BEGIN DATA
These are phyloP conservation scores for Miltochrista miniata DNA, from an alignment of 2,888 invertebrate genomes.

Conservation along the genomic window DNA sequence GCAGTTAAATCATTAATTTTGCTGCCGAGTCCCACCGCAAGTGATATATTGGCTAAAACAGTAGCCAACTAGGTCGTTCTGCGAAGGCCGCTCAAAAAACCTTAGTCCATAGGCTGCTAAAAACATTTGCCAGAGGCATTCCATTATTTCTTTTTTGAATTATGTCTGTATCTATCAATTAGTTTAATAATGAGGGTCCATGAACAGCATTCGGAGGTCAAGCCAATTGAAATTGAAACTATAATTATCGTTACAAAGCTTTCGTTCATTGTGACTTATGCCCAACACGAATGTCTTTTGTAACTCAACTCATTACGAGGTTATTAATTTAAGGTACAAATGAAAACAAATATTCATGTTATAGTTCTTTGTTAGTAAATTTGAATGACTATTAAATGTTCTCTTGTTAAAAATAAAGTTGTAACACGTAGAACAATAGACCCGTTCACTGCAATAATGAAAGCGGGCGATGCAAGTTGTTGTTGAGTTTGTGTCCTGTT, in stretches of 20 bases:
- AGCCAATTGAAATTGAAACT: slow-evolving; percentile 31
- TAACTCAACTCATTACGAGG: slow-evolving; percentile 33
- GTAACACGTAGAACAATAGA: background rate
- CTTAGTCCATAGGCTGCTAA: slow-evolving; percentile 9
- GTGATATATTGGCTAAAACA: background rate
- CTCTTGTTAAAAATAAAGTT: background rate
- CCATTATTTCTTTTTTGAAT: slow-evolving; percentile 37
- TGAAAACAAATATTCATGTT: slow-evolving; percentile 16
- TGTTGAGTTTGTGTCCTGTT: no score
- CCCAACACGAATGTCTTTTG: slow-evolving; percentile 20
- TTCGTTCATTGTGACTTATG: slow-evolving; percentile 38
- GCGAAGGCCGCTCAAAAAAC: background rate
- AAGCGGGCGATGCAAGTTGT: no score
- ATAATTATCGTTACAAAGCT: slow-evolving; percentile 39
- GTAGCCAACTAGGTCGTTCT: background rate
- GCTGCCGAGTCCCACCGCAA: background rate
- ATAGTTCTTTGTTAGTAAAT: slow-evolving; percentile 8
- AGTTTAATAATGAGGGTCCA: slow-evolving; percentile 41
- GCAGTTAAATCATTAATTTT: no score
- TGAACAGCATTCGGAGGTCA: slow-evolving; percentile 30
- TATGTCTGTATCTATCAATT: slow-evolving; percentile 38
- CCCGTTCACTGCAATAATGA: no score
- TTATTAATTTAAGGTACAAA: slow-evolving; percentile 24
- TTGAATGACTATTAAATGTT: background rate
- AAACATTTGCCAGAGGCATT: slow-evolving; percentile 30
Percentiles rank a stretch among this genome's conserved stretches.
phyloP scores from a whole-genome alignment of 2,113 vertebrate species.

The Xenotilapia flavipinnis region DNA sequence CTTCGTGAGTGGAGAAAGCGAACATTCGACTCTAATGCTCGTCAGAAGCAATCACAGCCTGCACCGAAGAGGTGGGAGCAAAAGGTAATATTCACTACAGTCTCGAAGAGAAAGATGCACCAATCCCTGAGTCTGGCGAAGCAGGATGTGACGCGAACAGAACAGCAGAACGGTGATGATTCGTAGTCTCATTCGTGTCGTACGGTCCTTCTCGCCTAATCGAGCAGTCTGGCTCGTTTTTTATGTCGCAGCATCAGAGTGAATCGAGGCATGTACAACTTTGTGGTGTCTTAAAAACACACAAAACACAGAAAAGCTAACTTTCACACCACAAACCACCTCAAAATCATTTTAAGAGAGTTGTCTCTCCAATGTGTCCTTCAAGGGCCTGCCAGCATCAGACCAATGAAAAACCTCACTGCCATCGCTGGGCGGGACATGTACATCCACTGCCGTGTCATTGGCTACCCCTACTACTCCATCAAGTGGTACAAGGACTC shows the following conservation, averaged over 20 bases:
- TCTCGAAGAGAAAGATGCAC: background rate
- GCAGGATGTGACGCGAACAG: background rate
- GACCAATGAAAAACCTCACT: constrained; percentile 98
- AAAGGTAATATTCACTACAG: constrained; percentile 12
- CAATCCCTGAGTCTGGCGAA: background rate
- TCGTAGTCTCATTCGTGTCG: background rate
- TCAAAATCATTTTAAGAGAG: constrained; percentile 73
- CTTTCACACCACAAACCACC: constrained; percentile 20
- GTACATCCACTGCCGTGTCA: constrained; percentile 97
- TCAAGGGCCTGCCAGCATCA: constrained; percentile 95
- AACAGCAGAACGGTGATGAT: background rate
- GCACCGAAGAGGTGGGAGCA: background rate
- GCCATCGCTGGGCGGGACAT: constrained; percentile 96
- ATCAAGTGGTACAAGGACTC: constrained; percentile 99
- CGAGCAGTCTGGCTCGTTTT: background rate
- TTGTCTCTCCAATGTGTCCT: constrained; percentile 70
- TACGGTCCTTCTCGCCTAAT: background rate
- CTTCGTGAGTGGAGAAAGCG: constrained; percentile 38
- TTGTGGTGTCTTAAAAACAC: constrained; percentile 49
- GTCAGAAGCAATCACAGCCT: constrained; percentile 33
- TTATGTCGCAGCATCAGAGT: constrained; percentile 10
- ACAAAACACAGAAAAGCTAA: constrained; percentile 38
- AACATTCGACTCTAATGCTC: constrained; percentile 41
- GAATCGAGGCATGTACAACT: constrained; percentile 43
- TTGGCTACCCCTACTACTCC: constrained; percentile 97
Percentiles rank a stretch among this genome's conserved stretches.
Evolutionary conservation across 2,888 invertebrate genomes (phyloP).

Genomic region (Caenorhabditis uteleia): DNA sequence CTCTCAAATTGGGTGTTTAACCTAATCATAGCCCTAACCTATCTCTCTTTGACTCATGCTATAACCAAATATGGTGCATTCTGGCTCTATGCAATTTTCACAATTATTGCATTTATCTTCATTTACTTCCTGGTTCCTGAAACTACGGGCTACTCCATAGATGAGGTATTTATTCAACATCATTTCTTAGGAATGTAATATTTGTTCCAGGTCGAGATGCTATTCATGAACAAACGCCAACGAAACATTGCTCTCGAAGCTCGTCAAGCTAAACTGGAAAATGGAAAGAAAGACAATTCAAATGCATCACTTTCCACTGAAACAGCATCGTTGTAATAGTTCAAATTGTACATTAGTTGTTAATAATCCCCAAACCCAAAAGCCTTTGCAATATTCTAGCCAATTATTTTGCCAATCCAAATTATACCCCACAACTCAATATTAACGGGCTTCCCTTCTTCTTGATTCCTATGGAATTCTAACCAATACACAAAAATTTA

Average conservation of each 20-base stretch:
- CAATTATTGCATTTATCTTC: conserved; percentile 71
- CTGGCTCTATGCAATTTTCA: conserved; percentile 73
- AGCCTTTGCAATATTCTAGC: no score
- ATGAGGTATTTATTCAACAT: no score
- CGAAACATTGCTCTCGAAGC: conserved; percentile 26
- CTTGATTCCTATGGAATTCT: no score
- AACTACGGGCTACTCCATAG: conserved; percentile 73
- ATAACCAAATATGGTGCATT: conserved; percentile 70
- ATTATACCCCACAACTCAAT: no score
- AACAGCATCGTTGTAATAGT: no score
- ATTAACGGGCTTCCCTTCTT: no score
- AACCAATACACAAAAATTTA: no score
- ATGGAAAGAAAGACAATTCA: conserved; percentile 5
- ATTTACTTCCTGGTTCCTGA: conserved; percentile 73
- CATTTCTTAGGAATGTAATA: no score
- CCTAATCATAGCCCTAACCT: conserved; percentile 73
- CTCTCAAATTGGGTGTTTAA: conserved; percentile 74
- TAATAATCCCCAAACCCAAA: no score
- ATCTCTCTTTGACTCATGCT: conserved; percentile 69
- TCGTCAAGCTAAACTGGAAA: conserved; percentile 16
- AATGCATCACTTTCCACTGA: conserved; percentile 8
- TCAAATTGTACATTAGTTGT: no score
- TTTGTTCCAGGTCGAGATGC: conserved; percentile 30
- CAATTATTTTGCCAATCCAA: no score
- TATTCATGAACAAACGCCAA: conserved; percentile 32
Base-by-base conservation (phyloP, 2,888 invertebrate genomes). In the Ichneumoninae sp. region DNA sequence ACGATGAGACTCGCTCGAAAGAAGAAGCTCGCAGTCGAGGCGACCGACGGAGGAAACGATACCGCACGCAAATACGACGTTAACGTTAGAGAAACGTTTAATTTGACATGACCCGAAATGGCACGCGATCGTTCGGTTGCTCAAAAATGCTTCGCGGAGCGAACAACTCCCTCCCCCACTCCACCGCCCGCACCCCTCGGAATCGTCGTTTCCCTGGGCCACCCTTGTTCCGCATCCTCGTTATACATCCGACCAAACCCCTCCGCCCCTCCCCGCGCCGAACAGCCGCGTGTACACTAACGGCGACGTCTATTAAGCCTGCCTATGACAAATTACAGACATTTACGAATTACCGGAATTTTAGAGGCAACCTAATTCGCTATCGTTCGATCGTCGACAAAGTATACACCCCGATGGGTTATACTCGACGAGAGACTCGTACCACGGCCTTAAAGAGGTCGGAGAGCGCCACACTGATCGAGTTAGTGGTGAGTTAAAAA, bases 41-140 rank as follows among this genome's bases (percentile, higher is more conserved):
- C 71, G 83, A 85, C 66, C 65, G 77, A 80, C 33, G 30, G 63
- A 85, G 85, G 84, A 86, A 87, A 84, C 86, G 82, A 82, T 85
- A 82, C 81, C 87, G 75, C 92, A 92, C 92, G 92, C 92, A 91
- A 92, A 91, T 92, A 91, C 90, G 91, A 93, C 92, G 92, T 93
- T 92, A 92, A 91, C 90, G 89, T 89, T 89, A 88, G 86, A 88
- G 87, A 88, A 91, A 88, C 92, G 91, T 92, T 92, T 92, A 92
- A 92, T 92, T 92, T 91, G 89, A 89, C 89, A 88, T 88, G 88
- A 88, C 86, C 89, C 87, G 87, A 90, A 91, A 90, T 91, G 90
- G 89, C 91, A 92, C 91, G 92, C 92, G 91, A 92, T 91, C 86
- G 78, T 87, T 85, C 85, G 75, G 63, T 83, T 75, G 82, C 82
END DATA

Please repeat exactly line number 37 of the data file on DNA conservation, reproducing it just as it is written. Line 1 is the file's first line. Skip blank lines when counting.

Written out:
- TCAAAATCATTTTAAGAGAG: constrained; percentile 73